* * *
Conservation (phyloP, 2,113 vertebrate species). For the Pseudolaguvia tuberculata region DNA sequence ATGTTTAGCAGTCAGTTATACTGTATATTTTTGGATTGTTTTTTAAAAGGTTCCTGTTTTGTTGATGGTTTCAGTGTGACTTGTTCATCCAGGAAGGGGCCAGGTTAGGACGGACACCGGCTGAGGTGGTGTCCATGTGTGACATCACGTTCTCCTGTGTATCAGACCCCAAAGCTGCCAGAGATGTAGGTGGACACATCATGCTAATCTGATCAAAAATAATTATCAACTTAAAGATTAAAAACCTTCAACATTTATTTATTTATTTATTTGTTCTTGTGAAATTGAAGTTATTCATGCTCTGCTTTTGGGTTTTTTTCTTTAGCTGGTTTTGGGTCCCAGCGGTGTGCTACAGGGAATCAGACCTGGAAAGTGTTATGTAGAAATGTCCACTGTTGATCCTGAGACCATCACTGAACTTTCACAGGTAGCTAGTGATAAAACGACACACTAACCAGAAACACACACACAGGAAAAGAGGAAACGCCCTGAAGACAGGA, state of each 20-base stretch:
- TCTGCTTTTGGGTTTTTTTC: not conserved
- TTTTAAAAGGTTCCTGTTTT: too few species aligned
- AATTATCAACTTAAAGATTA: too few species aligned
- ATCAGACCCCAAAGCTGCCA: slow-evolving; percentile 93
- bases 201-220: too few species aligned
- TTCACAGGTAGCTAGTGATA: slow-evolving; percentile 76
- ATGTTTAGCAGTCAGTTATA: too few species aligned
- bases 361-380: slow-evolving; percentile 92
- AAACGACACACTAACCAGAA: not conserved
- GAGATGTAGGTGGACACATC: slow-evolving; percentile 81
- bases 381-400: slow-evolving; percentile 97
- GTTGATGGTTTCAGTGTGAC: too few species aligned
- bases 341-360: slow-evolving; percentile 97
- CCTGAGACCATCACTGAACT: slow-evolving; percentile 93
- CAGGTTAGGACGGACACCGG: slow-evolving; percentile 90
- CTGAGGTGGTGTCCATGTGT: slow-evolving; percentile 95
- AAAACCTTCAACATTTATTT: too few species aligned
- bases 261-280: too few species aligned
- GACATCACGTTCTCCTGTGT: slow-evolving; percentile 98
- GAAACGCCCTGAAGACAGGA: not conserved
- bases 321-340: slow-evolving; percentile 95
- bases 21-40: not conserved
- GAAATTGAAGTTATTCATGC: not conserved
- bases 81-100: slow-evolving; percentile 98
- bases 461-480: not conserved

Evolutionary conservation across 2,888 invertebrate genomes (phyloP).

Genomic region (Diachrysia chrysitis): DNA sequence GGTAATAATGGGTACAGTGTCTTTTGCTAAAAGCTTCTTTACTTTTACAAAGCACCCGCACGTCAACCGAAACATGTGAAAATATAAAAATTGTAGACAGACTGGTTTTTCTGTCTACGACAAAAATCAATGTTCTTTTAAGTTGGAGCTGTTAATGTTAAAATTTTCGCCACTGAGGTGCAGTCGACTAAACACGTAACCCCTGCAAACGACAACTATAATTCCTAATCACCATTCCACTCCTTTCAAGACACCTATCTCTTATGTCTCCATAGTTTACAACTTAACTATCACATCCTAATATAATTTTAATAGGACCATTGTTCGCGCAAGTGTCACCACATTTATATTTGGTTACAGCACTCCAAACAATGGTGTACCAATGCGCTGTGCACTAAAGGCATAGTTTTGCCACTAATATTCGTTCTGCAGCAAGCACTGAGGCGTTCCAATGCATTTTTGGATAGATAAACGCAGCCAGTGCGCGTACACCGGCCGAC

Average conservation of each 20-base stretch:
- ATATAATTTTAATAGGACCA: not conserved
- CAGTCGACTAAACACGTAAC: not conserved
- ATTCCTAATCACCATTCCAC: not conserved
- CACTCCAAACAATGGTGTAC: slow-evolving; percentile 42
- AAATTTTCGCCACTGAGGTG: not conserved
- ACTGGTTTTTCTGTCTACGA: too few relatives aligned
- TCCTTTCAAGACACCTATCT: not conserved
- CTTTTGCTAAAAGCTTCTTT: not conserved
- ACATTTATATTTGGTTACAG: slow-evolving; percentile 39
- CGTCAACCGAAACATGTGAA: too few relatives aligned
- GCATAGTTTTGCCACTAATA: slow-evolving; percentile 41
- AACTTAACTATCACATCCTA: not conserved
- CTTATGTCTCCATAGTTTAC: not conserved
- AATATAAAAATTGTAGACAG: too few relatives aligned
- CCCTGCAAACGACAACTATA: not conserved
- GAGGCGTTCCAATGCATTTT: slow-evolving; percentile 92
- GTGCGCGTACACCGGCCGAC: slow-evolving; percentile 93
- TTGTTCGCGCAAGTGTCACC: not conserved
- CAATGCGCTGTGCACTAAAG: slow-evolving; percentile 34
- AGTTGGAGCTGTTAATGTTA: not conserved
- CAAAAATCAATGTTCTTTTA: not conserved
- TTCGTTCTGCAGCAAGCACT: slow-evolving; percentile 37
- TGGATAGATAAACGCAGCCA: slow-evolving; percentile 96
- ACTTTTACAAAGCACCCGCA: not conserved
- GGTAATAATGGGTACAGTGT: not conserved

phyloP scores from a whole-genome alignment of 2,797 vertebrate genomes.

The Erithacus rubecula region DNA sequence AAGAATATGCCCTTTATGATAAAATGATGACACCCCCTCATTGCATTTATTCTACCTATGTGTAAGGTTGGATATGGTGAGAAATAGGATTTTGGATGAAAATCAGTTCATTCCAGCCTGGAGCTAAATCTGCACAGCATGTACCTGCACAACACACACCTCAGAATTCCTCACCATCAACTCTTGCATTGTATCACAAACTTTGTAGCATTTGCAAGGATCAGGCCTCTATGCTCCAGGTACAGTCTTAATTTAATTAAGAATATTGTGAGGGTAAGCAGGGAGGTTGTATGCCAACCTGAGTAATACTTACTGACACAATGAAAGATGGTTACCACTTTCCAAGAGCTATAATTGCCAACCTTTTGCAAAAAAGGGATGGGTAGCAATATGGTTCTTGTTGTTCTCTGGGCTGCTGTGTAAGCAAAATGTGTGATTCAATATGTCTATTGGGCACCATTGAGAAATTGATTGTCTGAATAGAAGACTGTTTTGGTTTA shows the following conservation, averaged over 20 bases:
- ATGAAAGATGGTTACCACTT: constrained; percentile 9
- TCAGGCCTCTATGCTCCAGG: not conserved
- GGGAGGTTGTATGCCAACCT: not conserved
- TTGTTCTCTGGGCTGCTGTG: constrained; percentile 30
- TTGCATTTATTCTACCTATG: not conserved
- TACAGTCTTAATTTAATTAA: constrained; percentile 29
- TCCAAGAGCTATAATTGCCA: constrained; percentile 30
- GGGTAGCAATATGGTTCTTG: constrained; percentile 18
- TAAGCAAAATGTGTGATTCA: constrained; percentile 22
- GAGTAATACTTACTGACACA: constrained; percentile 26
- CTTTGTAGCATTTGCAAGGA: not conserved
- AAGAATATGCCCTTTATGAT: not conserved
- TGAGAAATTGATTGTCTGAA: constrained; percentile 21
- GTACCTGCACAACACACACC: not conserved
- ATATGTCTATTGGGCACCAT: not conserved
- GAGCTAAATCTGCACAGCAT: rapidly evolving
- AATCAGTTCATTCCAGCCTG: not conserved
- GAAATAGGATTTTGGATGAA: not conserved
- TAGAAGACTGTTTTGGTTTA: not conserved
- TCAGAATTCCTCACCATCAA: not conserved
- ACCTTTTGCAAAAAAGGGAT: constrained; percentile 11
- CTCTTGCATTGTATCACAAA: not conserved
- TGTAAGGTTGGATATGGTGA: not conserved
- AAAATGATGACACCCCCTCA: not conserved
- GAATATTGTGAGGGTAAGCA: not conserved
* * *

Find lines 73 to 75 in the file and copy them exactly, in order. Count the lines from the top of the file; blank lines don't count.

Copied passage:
- AATCAGTTCATTCCAGCCTG: not conserved
- GAAATAGGATTTTGGATGAA: not conserved
- TAGAAGACTGTTTTGGTTTA: not conserved